- For example, if the equity is $ 22,000 and it is not a good time to get a refinance, then a loan of $ 11,000, a distribution from a savings account, or to give up $ 11,000 on the 401K pension plan from your spouse can substitute the cash payment for the other half of the house. In divorces that are conducted on good terms, the judge will seek fundamental fairness with respect to the property distribution agreement and will accept other more reasonable agreements.
- Consider entering into a shared ownership agreement in which one spouse occupies the home and assumes full payment of principal, interest, taxes, and insurance. However, if one of the parties defaults on the agreement, the other party will have to assume the mortgage or else they will lose the property.
- Shared ownership works well in amicable divorces where there are short-term goals, such as keeping the house so that teenage children can finish school or until the spouse who occupies the house completes his studies or his period of job training to improve your income level enough to apply for a mortgage of your own.
Part 2 of 2: Going through the purchase of the other half of the house
Step 1. Let the court set the terms for the purchase of the other half of the house
If your spouse contests the divorce or if communication is lost during the process, you can allow the court to establish the terms of the purchase and force your ex-husband or wife to comply with the transfer requirements of the documentation, the title of property and property per se.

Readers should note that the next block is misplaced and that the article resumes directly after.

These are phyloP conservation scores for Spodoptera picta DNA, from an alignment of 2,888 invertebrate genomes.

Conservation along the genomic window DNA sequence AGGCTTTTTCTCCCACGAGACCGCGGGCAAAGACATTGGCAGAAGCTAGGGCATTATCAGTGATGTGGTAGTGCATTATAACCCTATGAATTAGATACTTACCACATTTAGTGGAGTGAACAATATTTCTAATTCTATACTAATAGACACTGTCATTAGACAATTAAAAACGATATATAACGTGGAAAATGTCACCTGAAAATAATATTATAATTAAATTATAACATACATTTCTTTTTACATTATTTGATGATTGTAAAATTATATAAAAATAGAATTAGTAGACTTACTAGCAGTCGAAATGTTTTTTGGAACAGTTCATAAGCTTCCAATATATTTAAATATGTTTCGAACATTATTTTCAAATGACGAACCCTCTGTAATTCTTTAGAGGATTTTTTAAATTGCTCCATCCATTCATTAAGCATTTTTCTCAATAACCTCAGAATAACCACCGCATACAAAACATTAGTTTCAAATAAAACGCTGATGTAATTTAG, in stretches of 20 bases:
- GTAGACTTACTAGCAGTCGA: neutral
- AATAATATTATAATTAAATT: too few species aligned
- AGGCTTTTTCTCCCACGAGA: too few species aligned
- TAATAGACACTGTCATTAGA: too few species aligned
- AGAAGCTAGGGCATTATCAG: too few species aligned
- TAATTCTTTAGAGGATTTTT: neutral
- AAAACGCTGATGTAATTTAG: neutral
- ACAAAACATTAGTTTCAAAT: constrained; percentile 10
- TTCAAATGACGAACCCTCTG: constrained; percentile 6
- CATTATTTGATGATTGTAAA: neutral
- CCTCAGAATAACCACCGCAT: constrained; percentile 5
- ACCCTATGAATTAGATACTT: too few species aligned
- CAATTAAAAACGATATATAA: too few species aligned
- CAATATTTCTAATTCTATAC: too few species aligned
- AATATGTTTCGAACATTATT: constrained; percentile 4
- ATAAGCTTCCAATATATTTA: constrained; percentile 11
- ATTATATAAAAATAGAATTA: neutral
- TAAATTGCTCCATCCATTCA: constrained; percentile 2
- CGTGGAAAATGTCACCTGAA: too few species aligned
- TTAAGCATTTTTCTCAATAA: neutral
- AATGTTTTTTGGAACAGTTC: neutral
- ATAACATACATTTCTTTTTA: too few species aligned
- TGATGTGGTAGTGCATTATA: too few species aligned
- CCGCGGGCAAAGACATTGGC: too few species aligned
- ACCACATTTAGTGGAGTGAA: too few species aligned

It is best to make every effort to resolve this issue with your spouse, even if you must split the expenses and sit down with an attorney to reach an agreement regarding your property. The court's decision will not take into account personal feelings, market conditions, or future plans. The result could be a coercive order with end results that benefit neither party
Step 2. Learn about the laws regarding marital partnerships
If refinancing with a cash payment is the best option, you will need to schedule the new mortgage correctly. If you live in a state with partnership laws, refinancing can be difficult unless you wait for the divorce to be final.
If you must refinance immediately, consult with a real estate attorney about the ramifications of the partnership law related to the transaction. Unless this issue is handled correctly, the refinanced loan could be considered a joint debt, contrary to the purpose of the separation of assets
Step 3. Create a joint property agreement for a fixed period until the divorce is final
Both names will remain on the title and on the loan, but the house-occupying spouse assumes the payments and receives credit for any additional assets that arise during the term of the agreement.
Step 4. Decide on the best way to refinance
Assuming you have the income and credit to apply for a refinance, you will have several loan options to consider.
- A refinance with a conventional rate or period swaps the old mortgage for a new one. The balance of the old mortgage becomes the new loan amount. The problem with these types of loans is that you will have to find cash to pay your spouse for his share of the property.
- A cash-out refinance will allow you to finance a combination of your outstanding balance and equity, for which you will receive a cash payment. This type of loan requires a favorable loan-to-value ratio and strong credit. However, this loan may require you to make additional payments or the interest rate may be higher.
- If your ex-husband or wife is comfortable with their name remaining on the current mortgage, you can obtain a home loan in your name to increase the required cash payment. This is a good option if the existing mortgage has excellent terms and will pay off in less than three to five years.
Step 5. Transfer the property title
Once the divorce is final and the house payment is complete, the non-living spouse must sign a deed of resignation in favor of the person who will keep the house. You can find blank forms at most office supply stores, or a lawyer can write one for a reasonable cost. The deed should be filed with the county recorder's office as soon as possible. Generally, it will cost a minimum of $ 20 to do so.